Historic child abuse - The fair hearing exclusion
LM v The Executor of DG
The special arrangements put in place, in respect of extending the time to bring claims by alleged survivors of historical child abuse, have recently had their first judicial test before the Sheriff Court. This decision can, cautiously, be taken as an indicator as to how the Courts will approach “fair hearing” arguments in cases of this nature. However, it is clear that a more substantial judicial treatment of the issue will be needed in the future.
LM alleged that she was subjected to sexual abuse as a child by DG for a period of years in the early 1980s. DG passed away before a claim for damages could be brought against him and LM now proceeds against his estate.
As outlined in one of our previous updates the Limitation (Childhood Abuse) (Scotland) Act 2017 was introduced in order to effectively dis-apply the standard time limit for bringing civil claims for damages. The changes applied only to claims arising from historical child abuse that occurred after 26 September 1964. However, a limit to the new rules can be found in s.17D which gives the court the power to dismiss a pursuer’s claim if a defender successfully argues that it is not possible for a fair hearing to take place.
In this case, the first to look into s. 17D in detail, the defender argued that it was not possible for a fair hearing to take place. DG had died and the allegations could not be put to him; his version of events could not be obtained; and his absence hampered any attempt to offer alternative explanations or identify witnesses and any other evidence. The defender’s estate raised this as an issue prior to a hearing of evidence of the parties, no doubt to minimise the expense of having to move to a full trial.
The pursuer, in response, disputed that a fair trial could not take place. The pursuer pointed to the possibility of cross-examining both her and her supporting witnesses, whilst the defender also had the option of obtaining expert evidence as the pursuer had done. Furthermore, the deceased had been interviewed by the police in respect of the abuse allegations in 2017 and a transcript of the interview was available. In any event the pursuer argued that questions of fair trial must be deferred until the court had heard the evidence.
The court’s decision
The Court recognised that, under s. 17D, it had the power to prevent the pursuer’s claim proceeding where the defender satisfied the Court that it was not possible for a fair hearing to take place. The Court was also conscious that it had to act in a way that was compatible with the right to a fair trial enshrined in Article 6 of the European Convention on Human Rights. However, the Court also recognised that the question of a fair trial would be dependent on the facts of the case.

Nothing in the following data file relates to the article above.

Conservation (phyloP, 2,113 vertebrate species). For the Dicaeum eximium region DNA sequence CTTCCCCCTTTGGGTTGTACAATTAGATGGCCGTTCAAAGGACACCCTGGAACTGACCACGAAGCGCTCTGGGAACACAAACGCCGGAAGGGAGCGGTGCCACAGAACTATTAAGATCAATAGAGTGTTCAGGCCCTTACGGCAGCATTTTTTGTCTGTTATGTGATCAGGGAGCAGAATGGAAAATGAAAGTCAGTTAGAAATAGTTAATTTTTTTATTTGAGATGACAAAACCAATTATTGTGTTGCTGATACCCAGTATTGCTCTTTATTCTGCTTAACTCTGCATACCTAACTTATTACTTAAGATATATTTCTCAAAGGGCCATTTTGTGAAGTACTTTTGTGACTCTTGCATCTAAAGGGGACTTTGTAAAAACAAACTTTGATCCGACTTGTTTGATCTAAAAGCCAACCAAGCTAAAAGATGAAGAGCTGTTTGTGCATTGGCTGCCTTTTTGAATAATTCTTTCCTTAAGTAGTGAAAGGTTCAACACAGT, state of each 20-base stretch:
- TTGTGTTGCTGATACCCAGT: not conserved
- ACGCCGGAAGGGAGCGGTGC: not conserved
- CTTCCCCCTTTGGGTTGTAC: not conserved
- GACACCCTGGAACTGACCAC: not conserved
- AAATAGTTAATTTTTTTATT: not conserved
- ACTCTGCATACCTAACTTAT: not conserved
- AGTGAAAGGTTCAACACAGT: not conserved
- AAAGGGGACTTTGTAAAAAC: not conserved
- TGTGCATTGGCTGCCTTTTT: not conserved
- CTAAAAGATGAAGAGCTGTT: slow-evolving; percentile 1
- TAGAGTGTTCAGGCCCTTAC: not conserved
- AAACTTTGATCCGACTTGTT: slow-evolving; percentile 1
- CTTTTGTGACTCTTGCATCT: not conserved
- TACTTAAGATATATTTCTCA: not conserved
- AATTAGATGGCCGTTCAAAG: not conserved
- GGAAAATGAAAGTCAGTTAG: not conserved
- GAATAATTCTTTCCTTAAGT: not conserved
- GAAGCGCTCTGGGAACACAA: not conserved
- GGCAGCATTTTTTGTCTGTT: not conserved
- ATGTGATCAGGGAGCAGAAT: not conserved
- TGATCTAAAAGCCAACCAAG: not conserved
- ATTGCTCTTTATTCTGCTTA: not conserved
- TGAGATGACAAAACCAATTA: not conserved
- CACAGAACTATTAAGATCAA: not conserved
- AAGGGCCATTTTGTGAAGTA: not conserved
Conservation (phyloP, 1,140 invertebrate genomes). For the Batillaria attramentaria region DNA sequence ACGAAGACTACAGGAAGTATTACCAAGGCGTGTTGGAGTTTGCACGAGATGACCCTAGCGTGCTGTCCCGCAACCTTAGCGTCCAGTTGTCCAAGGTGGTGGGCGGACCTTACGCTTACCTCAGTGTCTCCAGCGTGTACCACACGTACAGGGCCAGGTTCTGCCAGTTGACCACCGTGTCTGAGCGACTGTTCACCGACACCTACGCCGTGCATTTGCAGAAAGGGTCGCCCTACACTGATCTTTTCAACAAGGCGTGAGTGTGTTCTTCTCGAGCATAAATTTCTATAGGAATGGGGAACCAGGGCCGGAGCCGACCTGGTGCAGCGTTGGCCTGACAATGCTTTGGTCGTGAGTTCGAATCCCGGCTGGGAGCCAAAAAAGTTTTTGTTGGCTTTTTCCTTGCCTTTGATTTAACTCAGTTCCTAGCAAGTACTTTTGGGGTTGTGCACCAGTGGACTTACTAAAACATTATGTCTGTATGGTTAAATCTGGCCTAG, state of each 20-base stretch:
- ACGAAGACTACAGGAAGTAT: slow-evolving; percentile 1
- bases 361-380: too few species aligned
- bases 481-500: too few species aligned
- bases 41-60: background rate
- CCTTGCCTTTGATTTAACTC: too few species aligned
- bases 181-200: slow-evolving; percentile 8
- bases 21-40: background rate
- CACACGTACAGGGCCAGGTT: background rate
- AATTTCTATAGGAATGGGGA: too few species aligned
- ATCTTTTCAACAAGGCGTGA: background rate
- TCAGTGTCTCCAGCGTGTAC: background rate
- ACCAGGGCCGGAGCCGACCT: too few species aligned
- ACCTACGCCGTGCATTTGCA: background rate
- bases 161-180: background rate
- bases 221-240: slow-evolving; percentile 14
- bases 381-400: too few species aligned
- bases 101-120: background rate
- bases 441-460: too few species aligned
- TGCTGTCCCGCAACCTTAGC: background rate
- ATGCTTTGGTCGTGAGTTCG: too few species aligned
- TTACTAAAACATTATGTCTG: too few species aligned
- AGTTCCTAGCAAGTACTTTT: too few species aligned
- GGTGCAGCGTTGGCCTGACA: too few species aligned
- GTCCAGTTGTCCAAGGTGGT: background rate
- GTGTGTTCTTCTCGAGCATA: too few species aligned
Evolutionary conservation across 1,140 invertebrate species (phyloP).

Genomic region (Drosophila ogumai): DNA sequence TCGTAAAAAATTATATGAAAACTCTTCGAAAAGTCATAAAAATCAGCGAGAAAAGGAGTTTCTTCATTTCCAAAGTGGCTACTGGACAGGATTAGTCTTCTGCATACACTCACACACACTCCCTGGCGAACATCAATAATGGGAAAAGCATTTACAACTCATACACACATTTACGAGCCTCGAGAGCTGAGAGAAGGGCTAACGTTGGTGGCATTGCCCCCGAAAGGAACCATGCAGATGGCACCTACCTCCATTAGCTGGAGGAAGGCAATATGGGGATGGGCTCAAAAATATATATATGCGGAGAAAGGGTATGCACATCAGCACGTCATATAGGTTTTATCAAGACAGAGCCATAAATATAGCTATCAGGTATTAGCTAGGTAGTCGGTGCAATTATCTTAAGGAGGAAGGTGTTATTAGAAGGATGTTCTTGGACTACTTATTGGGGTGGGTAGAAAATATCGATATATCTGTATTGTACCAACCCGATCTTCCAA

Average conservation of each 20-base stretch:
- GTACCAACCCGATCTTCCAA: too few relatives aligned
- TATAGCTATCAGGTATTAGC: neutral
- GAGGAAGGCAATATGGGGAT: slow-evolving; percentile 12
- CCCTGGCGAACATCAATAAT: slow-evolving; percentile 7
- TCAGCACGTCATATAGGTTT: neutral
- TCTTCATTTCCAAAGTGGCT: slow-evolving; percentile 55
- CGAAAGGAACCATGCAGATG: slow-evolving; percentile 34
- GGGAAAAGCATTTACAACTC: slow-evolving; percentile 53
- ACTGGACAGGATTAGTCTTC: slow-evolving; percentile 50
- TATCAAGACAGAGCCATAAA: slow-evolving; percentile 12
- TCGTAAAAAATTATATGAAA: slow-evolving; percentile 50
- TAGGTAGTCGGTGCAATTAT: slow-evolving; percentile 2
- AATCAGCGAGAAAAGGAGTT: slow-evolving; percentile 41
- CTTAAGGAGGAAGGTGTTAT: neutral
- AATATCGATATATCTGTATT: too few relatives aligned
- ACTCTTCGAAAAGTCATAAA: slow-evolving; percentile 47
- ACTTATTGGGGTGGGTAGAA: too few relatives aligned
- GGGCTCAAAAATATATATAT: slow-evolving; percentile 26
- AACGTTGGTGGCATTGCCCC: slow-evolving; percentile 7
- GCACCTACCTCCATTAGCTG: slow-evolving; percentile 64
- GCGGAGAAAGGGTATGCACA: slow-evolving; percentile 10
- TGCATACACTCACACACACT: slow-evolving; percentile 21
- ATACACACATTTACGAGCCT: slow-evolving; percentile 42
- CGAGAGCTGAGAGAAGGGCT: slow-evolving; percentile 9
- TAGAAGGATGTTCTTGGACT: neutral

The Court considered, based on what it heard in respect of potential evidence, that to make a decision on fairness at this point would mean that the decision was based on “speculation and false prediction.” The evidence had to be presented and in particular the adequacy of the police interview as evidence had to be tested. The Court, in effect, could not assess the evidence at this point and therefore could not judge that the defender would be denied a fair trial.
That said, the Court did not discount the possibility, or disbar the defender from raising the issue of fair hearing again, after all evidence was before the Court. Indeed, it is possible that the pursuer could be prevented from proceeding in her claim because it is impossible for the defender to get a fair trial.
This case was very much a tentative step for the Courts on an issue which is sure to bedevil claims stemming from historic abuse. The historic nature of these claims will always give defenders the option to investigate issues of fairness given how the lapse of time can affect witness recollection and physical evidence. In this instance the Court has backed away from answering the question of where the balance lies between the parties, but for valid reasons; the Court needed to hear all the evidence in order to make a decision.
Usefully for defenders, this is a reminder that fair hearing arguments will carry more weight if the pursuer has the opportunity to present her evidence first.
When we first reported the change in the limitation rules we stated that defenders would be required to demonstrate ‘substantial prejudice’ if the case were to proceed, leaving the court to balance the competing interests of both parties. The issue of substantial prejudice was specifically not raised in this case. Exactly what constitutes ‘substantial prejudice’ is unclear, and this case provides no clarification, but this is likely to be a factor in future cases.